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AMD revs up transistor designs

Researchers at Advanced Micro Devices report significant new design techniques that the company says will lead--eventually--to higher chip performance.

Advanced Micro Devices has brewed two new advanced transistor designs that it says will lead to higher chip performance.

The chipmaker's researchers have created and demonstrated a new Fully Depleted Silicon-on-Insulator transistor, the company said Wednesday. The silicon-on-insulator design technique uses special materials to better isolate transistors inside a chip, with the aim of increasing performance and reducing power consumption.

AMD's twist on the transistor design is as much as 30 percent faster than some of the best published results seen so far, the company said.

The Sunnyvale, Calif.-based company has also demonstrated a new strained silicon transistor based on a metal-gate design. That technology has shown 20 percent to 25 percent better performance than conventional strained-silicon transistors, AMD said.

But the new transistor designs, which are still in the research and testing stages, won't be incorporated into chips that will be available anytime soon. They are expected to play a role in AMD's chip manufacturing in the second half of this decade, the company said.

Transistors--the tiny on-and-off switches that channel electrical signals--are the building blocks of the microprocessors that run desktop PCs, notebooks, handheld devices, computer networks and other electronics gear.

Transistors use silicon dioxide gates, diminutive structures that are part of the equipment responsible for controlling the flow of electrons inside chips. Though AMD did not reveal which metal it tested, researchers have discussed using aluminum, nickel and titanium.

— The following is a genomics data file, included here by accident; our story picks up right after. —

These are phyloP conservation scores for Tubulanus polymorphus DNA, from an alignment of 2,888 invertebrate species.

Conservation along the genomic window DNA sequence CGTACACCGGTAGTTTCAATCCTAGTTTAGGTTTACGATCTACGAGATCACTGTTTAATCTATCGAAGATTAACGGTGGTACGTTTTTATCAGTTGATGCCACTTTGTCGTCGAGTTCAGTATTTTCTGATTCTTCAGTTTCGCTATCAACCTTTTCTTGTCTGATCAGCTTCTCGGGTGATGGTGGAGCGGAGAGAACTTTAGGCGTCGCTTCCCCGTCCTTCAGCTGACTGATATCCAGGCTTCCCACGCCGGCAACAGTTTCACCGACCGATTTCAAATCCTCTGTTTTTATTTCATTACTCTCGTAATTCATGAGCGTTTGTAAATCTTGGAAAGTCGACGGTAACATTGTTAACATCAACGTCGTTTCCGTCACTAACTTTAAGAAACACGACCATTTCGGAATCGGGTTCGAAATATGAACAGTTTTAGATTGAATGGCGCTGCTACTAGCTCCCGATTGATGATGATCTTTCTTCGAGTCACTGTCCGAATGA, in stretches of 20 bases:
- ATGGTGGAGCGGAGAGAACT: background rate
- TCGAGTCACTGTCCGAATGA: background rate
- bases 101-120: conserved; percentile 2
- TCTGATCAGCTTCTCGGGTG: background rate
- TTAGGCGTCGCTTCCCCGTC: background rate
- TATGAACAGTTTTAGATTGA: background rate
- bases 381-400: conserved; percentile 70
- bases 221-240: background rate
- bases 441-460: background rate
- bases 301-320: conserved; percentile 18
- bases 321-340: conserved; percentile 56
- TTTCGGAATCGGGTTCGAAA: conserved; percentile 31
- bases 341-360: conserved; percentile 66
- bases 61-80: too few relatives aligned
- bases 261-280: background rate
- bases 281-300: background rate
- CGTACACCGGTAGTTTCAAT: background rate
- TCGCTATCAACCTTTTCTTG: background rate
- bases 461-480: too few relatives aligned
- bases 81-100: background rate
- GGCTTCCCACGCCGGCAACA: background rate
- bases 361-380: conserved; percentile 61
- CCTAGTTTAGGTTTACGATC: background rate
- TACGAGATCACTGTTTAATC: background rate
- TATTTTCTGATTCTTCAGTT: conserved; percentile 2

The developments come as companies such as AMD search for ways to continue to boost the performance of their processors.

Typically, to increase the performance of new processors, manufacturers pack larger numbers of smaller transistors into new chips, in accord with Moore's Law. But as the transistors shrink and then inhabit ever closer quarters, chipmakers face problems with electrical leakage and interference, which can lead to excessive power consumption or problems with operation.

With no significant change to techniques, those problems could bring performance improvements to a halt two or three chip generations down the road. But researchers at companies such as AMD, Intel and IBM are working with new materials and creating new multiple-gate transistor designs intended to overcome potential roadblocks.

AMD's two transistor designs, which the company plans to detail at the VLSI Symposium in Kyoto, Japan, in June, are key developments in the company's race to produce higher-performance processors for the PC industry.

"By staying at the forefront of research on transistors that operate with higher performance, less current leakage and lower-voltage requirements, we are providing AMD design teams with the building blocks they need to create the solutions customers want," Craig Sander, vice president of process technology development at AMD, said in a statement.